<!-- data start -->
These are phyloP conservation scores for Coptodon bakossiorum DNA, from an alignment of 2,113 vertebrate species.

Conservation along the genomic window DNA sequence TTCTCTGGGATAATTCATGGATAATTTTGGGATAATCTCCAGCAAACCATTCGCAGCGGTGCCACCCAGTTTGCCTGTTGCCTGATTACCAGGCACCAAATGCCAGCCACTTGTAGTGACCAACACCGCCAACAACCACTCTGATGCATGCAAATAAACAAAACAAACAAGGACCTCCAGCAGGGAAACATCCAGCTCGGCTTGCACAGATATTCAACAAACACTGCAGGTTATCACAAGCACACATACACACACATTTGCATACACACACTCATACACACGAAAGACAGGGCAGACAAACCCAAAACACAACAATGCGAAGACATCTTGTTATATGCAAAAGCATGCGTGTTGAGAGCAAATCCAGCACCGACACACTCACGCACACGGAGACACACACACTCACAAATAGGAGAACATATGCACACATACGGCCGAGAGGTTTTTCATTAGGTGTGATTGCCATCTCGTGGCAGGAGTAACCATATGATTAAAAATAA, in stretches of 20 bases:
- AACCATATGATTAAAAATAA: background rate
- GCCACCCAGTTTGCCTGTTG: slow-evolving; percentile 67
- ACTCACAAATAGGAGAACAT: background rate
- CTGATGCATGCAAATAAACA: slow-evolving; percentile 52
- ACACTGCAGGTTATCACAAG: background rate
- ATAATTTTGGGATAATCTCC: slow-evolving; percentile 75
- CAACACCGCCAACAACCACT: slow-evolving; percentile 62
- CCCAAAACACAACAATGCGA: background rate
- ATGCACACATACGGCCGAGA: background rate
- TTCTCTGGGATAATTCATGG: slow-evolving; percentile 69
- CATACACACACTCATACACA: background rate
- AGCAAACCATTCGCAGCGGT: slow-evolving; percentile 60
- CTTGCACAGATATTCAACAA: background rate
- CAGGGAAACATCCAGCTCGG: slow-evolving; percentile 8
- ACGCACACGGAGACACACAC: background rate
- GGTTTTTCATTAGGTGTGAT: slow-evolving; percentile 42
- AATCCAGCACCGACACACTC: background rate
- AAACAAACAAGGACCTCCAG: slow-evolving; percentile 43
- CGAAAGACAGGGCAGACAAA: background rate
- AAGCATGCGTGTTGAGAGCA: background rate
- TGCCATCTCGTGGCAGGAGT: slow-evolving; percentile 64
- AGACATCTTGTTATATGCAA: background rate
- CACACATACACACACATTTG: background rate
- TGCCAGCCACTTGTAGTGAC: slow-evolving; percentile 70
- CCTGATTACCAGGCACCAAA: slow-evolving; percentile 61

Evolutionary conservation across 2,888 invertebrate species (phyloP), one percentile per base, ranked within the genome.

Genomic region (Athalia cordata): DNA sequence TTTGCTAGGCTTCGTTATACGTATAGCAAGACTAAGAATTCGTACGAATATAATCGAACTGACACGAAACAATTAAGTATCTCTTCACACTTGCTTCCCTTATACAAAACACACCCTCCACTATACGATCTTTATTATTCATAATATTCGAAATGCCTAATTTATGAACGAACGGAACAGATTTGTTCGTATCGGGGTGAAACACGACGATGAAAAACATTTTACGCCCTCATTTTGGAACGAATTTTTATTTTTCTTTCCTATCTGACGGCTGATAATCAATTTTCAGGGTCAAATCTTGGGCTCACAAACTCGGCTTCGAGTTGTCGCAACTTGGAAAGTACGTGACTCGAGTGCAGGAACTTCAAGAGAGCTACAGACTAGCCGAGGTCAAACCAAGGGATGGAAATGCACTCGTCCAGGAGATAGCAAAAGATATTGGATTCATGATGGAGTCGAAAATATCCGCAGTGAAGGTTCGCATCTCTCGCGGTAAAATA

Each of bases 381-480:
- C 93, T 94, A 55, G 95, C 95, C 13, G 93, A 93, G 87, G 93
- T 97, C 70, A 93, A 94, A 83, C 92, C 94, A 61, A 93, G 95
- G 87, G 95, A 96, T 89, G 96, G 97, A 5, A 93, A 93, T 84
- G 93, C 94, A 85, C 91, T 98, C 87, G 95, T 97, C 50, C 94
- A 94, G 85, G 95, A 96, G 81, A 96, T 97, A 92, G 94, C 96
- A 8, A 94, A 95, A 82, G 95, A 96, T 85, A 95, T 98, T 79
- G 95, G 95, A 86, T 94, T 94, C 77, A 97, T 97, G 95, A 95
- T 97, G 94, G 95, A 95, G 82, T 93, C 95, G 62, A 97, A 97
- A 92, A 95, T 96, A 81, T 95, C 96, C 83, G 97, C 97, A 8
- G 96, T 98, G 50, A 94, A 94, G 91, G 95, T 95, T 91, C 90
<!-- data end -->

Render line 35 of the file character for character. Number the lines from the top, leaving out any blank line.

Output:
- A 94, G 85, G 95, A 96, G 81, A 96, T 97, A 92, G 94, C 96